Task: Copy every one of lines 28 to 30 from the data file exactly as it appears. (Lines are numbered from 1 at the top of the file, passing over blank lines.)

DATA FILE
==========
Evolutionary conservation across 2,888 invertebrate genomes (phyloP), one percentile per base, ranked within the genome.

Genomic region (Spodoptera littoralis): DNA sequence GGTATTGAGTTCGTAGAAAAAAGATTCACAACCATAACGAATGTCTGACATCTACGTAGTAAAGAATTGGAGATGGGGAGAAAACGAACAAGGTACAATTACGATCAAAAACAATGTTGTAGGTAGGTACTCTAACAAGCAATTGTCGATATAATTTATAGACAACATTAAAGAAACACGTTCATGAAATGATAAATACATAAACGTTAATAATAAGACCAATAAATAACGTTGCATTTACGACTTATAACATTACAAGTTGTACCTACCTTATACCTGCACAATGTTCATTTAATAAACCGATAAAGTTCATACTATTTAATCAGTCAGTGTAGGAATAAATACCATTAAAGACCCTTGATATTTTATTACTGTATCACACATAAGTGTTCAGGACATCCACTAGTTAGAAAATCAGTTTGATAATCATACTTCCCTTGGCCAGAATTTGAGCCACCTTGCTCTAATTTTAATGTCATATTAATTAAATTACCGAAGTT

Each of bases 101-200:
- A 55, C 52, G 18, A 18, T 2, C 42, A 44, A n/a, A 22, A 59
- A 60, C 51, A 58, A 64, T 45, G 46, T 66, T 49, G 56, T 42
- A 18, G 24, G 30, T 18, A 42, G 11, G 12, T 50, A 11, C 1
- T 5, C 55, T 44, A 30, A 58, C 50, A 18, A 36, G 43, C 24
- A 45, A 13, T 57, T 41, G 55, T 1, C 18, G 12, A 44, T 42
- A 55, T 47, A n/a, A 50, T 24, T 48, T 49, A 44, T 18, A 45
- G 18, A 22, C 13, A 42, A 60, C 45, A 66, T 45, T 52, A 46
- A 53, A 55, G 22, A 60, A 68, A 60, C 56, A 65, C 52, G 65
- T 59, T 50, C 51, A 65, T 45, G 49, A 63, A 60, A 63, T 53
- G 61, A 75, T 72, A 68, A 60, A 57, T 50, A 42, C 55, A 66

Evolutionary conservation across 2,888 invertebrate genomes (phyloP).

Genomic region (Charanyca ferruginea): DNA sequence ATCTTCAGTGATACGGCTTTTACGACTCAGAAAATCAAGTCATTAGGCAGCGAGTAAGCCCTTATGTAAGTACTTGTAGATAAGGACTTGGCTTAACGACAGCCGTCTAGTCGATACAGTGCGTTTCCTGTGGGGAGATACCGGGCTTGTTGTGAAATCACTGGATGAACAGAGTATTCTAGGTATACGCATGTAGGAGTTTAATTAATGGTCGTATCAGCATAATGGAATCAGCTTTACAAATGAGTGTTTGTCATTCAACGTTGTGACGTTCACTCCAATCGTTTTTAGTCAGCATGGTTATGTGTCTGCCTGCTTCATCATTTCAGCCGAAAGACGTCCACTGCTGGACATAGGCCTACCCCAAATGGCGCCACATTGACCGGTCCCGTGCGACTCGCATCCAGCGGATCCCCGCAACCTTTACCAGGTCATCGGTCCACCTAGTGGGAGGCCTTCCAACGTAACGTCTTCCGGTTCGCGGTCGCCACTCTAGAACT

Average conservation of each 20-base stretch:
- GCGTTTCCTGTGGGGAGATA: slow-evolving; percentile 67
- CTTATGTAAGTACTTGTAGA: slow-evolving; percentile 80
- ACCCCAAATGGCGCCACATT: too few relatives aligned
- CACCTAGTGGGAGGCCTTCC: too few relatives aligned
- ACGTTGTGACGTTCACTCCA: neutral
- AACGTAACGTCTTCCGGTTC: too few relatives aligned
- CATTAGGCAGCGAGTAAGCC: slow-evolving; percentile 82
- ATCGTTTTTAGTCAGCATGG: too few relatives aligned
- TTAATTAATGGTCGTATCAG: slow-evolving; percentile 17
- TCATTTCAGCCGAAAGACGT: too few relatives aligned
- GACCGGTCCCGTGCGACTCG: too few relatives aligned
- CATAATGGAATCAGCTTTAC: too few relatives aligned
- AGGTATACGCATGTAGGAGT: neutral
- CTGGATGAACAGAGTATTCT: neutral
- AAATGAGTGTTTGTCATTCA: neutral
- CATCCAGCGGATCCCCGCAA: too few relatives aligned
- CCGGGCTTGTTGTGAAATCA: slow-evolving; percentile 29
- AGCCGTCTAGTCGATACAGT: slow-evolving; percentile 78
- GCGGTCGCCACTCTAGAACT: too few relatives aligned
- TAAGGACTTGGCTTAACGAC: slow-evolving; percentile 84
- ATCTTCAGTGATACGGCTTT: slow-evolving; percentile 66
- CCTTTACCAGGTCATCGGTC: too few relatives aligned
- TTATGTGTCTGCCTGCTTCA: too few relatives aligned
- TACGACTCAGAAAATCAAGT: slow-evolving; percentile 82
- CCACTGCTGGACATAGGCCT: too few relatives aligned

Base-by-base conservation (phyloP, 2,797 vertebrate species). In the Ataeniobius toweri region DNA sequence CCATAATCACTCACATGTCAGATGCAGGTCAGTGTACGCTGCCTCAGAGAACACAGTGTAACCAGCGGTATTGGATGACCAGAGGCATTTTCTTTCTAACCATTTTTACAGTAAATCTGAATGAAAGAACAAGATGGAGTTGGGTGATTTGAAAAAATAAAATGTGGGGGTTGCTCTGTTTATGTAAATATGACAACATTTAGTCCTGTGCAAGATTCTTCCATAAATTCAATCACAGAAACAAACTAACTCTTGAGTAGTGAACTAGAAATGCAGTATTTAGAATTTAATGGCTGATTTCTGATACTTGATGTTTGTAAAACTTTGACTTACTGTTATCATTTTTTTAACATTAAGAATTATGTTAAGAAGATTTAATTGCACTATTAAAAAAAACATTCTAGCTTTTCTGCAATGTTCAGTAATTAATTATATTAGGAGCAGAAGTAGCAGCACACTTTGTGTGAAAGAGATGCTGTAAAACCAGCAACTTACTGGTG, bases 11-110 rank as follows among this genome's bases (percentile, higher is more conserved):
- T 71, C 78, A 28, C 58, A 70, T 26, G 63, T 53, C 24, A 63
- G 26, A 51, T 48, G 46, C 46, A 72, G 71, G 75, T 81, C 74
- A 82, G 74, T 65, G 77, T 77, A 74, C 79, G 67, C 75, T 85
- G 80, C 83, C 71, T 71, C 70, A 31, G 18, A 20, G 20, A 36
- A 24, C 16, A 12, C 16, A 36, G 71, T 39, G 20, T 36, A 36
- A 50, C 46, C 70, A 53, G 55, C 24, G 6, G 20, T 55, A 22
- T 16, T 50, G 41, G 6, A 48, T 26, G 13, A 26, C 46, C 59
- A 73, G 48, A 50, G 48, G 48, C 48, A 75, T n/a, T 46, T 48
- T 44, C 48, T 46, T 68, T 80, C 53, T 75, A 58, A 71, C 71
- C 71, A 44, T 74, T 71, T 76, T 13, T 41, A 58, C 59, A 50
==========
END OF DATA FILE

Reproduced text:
- CATAATGGAATCAGCTTTAC: too few relatives aligned
- AGGTATACGCATGTAGGAGT: neutral
- CTGGATGAACAGAGTATTCT: neutral